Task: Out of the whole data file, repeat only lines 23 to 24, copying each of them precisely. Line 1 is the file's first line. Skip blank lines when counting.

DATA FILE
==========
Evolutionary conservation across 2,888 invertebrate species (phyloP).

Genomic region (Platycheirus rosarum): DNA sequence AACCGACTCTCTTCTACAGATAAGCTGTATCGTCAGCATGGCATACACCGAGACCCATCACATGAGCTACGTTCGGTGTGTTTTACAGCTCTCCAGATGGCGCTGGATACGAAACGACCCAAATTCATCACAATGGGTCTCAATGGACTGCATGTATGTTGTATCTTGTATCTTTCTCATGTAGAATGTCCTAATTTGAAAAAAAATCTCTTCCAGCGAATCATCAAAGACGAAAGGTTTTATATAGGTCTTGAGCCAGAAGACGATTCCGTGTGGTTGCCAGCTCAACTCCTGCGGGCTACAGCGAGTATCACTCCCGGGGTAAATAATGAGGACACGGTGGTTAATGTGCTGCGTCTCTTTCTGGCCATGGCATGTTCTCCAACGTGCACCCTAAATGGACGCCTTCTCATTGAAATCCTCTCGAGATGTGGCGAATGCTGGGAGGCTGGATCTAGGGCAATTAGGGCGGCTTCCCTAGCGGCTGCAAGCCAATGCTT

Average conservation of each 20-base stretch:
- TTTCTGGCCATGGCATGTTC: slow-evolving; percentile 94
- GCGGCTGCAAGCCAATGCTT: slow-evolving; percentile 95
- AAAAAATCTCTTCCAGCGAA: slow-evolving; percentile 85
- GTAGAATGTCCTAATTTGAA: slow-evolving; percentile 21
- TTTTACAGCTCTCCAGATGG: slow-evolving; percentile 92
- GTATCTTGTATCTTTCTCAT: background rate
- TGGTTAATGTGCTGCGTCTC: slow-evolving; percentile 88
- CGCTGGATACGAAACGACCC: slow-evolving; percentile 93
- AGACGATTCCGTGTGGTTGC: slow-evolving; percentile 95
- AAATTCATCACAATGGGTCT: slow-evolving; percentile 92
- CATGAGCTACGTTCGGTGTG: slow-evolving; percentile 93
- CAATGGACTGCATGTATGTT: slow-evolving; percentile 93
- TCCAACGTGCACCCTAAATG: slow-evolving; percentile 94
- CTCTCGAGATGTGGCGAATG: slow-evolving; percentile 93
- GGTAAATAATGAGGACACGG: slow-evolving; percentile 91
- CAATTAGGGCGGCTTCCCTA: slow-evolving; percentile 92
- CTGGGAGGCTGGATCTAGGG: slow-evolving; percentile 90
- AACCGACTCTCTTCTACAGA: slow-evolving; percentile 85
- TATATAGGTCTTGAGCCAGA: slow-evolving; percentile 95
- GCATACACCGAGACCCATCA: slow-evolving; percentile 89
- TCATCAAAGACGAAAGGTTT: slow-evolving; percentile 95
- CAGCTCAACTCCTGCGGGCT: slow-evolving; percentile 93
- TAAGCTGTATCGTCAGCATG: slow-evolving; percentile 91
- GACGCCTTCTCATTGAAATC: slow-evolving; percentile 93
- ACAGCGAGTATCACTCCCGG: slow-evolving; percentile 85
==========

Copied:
- GCATACACCGAGACCCATCA: slow-evolving; percentile 89
- TCATCAAAGACGAAAGGTTT: slow-evolving; percentile 95